San Diego County public health officials said Monday a mobile app that allows tuberculosis patients to confirm they’re taking their medication as indicated has reduced the necessity of in-person monitoring.
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Roughly a year ago, the County Tuberculosis Control Program unveiled the “emocha” app that allows noncontagious TB patients to upload a video of themselves taking their medication from anywhere and at any time, which has allowed it to focus on more in-depth visits.
Historically, public health officials had to drive to tuberculosis patients to assure they were taking the prescribed daily antibiotics in the correct way.
Typical tuberculosis treatment lasts between six and nine months but can last as long as 18 months, depending on severity of the case.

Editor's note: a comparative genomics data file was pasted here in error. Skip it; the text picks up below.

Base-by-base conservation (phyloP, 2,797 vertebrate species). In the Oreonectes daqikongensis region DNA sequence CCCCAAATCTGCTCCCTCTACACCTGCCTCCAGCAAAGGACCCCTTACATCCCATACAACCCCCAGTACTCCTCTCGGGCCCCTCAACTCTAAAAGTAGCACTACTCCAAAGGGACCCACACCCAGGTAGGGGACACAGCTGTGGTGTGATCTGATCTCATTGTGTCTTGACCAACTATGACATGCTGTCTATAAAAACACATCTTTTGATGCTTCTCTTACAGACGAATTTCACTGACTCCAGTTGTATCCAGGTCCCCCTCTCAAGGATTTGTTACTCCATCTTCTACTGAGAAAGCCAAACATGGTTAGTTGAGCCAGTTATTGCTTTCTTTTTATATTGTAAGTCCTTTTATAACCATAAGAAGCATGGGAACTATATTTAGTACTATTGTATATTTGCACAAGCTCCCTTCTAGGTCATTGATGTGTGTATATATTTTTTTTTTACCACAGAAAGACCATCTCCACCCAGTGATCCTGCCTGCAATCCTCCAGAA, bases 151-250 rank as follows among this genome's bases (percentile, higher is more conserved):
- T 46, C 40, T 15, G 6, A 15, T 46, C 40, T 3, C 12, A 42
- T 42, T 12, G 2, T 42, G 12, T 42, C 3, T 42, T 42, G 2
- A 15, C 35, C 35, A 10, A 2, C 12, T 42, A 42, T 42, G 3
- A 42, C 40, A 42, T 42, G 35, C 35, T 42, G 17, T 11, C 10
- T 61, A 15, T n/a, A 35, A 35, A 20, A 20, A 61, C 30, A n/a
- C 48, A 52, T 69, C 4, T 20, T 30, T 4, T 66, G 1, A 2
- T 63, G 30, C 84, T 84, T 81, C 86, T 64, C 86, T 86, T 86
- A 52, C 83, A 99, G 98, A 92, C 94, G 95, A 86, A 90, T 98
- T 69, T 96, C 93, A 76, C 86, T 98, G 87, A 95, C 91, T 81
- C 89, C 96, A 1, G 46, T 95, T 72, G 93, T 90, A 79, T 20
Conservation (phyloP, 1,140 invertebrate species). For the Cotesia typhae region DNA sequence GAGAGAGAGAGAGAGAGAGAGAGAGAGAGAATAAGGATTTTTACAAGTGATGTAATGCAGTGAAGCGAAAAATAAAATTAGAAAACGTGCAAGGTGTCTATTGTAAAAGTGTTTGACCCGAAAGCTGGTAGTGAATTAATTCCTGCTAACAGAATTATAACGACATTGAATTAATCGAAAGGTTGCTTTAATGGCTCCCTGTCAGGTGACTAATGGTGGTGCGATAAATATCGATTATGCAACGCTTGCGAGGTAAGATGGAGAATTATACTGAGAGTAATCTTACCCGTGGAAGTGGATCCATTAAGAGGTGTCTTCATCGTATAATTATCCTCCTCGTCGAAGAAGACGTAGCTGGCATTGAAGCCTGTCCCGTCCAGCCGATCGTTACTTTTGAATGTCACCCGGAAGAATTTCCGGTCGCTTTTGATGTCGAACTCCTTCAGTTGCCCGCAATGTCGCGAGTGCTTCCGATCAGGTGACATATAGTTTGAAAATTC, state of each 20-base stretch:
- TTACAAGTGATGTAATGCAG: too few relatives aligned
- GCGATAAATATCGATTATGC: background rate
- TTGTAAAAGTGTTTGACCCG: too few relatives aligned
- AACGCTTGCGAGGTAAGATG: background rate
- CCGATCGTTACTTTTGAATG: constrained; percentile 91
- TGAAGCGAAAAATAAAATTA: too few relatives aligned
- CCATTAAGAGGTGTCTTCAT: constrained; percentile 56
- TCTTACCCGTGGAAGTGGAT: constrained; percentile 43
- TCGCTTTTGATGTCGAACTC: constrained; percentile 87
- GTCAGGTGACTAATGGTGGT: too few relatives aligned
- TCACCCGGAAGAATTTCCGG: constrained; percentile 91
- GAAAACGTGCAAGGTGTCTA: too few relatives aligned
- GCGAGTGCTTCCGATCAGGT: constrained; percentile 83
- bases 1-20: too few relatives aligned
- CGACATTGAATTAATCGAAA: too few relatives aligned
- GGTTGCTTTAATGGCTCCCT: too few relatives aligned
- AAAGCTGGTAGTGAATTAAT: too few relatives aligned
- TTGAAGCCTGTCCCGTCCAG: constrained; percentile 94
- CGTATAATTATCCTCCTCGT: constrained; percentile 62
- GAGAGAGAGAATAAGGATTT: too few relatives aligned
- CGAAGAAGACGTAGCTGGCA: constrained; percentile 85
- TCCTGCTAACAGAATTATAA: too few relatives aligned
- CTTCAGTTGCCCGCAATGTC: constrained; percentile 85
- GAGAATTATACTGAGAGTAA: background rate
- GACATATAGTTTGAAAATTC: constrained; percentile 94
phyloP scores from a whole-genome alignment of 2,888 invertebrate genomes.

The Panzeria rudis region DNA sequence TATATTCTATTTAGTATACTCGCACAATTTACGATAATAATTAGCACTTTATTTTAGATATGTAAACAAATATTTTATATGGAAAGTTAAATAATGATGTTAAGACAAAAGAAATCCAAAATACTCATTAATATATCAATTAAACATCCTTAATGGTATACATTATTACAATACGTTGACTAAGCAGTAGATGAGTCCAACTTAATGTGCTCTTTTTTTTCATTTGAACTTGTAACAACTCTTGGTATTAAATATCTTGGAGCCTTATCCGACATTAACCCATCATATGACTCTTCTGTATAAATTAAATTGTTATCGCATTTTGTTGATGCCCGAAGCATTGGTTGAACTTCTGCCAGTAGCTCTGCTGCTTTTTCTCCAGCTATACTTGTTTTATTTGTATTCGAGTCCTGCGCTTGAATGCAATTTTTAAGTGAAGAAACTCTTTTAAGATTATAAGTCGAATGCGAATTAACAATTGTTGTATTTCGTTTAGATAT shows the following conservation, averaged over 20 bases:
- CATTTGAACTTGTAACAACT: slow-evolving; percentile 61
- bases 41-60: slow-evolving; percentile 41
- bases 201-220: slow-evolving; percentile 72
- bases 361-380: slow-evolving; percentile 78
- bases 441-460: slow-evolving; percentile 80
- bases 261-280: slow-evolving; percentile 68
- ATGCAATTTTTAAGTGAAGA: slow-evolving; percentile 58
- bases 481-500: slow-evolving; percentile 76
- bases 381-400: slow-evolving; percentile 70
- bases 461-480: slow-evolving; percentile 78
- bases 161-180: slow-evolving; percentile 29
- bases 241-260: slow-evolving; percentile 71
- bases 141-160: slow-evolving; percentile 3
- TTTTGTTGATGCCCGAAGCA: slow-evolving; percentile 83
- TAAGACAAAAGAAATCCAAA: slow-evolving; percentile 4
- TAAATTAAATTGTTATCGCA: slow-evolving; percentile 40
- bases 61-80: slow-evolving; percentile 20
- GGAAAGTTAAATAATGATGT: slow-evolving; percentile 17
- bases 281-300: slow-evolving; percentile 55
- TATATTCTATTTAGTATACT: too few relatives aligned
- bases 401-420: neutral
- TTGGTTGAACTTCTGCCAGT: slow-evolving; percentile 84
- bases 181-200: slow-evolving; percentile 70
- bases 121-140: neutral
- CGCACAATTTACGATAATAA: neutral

The app’s usage of “video directly observed therapy” is the result of several years of research at UC San Diego. The app is available in 21 languages and requires only one visit from a nurse to use. Of the roughly 140 patients being treated for tuberculosis at any given time, about half use the app, according to the county.
From 2013 to 2017, 231 cases of tuberculosis were reported annually in San Diego County, on average. Most patients were infected earlier in life; a small percentage of cases are the result of local exposure or transmission, according to county health officials.
The county spent $72,000 using the app in its first year of availability, but officials say the cost was offset by the reduced need for in- person monitoring.
“With the video system, medication compliance has greatly improved and that is a reassurance to the public,” said Dr. Wilma Wooten, the county’s public health officer.
— City News Service
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